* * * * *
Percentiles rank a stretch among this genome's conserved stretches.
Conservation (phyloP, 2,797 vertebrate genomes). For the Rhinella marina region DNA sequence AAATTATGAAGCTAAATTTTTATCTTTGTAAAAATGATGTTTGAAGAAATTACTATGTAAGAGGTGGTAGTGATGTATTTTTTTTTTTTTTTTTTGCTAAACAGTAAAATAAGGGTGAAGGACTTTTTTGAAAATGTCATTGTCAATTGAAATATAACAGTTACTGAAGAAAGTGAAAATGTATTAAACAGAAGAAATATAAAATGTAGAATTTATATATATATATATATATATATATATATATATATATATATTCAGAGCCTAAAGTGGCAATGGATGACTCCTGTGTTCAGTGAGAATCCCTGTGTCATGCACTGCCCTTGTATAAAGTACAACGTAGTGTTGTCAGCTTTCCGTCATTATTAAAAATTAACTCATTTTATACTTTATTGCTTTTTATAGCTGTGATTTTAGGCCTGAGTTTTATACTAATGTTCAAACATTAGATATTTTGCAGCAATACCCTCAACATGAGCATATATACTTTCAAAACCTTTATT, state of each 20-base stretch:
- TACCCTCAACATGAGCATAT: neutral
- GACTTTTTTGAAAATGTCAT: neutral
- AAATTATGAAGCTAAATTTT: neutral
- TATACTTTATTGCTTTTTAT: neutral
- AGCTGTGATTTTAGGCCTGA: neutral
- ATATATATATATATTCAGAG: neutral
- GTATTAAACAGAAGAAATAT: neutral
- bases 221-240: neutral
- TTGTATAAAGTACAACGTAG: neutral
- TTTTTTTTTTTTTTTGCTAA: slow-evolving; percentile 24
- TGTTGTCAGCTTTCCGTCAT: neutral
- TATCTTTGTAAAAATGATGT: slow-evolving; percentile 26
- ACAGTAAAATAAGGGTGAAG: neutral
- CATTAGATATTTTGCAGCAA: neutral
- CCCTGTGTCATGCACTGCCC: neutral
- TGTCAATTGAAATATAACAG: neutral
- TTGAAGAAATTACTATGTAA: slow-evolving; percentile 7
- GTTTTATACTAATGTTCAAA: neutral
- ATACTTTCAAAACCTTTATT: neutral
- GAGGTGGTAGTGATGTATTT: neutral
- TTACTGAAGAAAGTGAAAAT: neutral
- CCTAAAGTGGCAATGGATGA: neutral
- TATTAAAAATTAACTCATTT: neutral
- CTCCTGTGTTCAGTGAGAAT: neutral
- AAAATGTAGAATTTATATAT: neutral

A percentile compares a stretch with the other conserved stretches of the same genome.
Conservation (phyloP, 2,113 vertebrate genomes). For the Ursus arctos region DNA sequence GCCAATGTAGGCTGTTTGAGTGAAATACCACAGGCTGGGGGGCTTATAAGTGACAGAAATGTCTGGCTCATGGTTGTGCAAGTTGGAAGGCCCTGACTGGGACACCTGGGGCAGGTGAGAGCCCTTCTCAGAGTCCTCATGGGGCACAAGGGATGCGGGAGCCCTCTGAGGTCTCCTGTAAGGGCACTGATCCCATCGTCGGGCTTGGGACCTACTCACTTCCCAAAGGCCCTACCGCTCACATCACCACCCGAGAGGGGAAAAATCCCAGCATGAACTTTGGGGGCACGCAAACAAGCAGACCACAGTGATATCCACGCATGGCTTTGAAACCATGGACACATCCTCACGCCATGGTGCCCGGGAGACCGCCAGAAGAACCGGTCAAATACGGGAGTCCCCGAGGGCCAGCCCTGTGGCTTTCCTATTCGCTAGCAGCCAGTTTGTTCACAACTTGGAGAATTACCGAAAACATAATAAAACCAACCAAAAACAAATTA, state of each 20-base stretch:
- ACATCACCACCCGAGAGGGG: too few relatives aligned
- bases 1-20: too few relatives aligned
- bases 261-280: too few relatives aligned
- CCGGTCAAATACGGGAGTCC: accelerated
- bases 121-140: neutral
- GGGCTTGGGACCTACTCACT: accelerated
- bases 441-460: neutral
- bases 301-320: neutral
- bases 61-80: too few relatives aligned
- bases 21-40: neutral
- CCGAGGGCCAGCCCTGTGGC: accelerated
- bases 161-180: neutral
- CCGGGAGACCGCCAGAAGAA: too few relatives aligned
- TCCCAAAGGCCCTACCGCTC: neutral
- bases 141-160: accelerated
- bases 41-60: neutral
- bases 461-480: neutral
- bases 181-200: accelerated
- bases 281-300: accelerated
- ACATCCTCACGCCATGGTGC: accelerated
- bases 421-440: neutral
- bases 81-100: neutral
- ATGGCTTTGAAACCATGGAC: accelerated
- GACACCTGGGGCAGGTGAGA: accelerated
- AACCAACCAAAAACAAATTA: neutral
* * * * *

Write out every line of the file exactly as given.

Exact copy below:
Percentiles rank a stretch among this genome's conserved stretches.
Conservation (phyloP, 2,797 vertebrate genomes). For the Rhinella marina region DNA sequence AAATTATGAAGCTAAATTTTTATCTTTGTAAAAATGATGTTTGAAGAAATTACTATGTAAGAGGTGGTAGTGATGTATTTTTTTTTTTTTTTTTTGCTAAACAGTAAAATAAGGGTGAAGGACTTTTTTGAAAATGTCATTGTCAATTGAAATATAACAGTTACTGAAGAAAGTGAAAATGTATTAAACAGAAGAAATATAAAATGTAGAATTTATATATATATATATATATATATATATATATATATATATATTCAGAGCCTAAAGTGGCAATGGATGACTCCTGTGTTCAGTGAGAATCCCTGTGTCATGCACTGCCCTTGTATAAAGTACAACGTAGTGTTGTCAGCTTTCCGTCATTATTAAAAATTAACTCATTTTATACTTTATTGCTTTTTATAGCTGTGATTTTAGGCCTGAGTTTTATACTAATGTTCAAACATTAGATATTTTGCAGCAATACCCTCAACATGAGCATATATACTTTCAAAACCTTTATT, state of each 20-base stretch:
- TACCCTCAACATGAGCATAT: neutral
- GACTTTTTTGAAAATGTCAT: neutral
- AAATTATGAAGCTAAATTTT: neutral
- TATACTTTATTGCTTTTTAT: neutral
- AGCTGTGATTTTAGGCCTGA: neutral
- ATATATATATATATTCAGAG: neutral
- GTATTAAACAGAAGAAATAT: neutral
- bases 221-240: neutral
- TTGTATAAAGTACAACGTAG: neutral
- TTTTTTTTTTTTTTTGCTAA: slow-evolving; percentile 24
- TGTTGTCAGCTTTCCGTCAT: neutral
- TATCTTTGTAAAAATGATGT: slow-evolving; percentile 26
- ACAGTAAAATAAGGGTGAAG: neutral
- CATTAGATATTTTGCAGCAA: neutral
- CCCTGTGTCATGCACTGCCC: neutral
- TGTCAATTGAAATATAACAG: neutral
- TTGAAGAAATTACTATGTAA: slow-evolving; percentile 7
- GTTTTATACTAATGTTCAAA: neutral
- ATACTTTCAAAACCTTTATT: neutral
- GAGGTGGTAGTGATGTATTT: neutral
- TTACTGAAGAAAGTGAAAAT: neutral
- CCTAAAGTGGCAATGGATGA: neutral
- TATTAAAAATTAACTCATTT: neutral
- CTCCTGTGTTCAGTGAGAAT: neutral
- AAAATGTAGAATTTATATAT: neutral

A percentile compares a stretch with the other conserved stretches of the same genome.
Conservation (phyloP, 2,113 vertebrate genomes). For the Ursus arctos region DNA sequence GCCAATGTAGGCTGTTTGAGTGAAATACCACAGGCTGGGGGGCTTATAAGTGACAGAAATGTCTGGCTCATGGTTGTGCAAGTTGGAAGGCCCTGACTGGGACACCTGGGGCAGGTGAGAGCCCTTCTCAGAGTCCTCATGGGGCACAAGGGATGCGGGAGCCCTCTGAGGTCTCCTGTAAGGGCACTGATCCCATCGTCGGGCTTGGGACCTACTCACTTCCCAAAGGCCCTACCGCTCACATCACCACCCGAGAGGGGAAAAATCCCAGCATGAACTTTGGGGGCACGCAAACAAGCAGACCACAGTGATATCCACGCATGGCTTTGAAACCATGGACACATCCTCACGCCATGGTGCCCGGGAGACCGCCAGAAGAACCGGTCAAATACGGGAGTCCCCGAGGGCCAGCCCTGTGGCTTTCCTATTCGCTAGCAGCCAGTTTGTTCACAACTTGGAGAATTACCGAAAACATAATAAAACCAACCAAAAACAAATTA, state of each 20-base stretch:
- ACATCACCACCCGAGAGGGG: too few relatives aligned
- bases 1-20: too few relatives aligned
- bases 261-280: too few relatives aligned
- CCGGTCAAATACGGGAGTCC: accelerated
- bases 121-140: neutral
- GGGCTTGGGACCTACTCACT: accelerated
- bases 441-460: neutral
- bases 301-320: neutral
- bases 61-80: too few relatives aligned
- bases 21-40: neutral
- CCGAGGGCCAGCCCTGTGGC: accelerated
- bases 161-180: neutral
- CCGGGAGACCGCCAGAAGAA: too few relatives aligned
- TCCCAAAGGCCCTACCGCTC: neutral
- bases 141-160: accelerated
- bases 41-60: neutral
- bases 461-480: neutral
- bases 181-200: accelerated
- bases 281-300: accelerated
- ACATCCTCACGCCATGGTGC: accelerated
- bases 421-440: neutral
- bases 81-100: neutral
- ATGGCTTTGAAACCATGGAC: accelerated
- GACACCTGGGGCAGGTGAGA: accelerated
- AACCAACCAAAAACAAATTA: neutral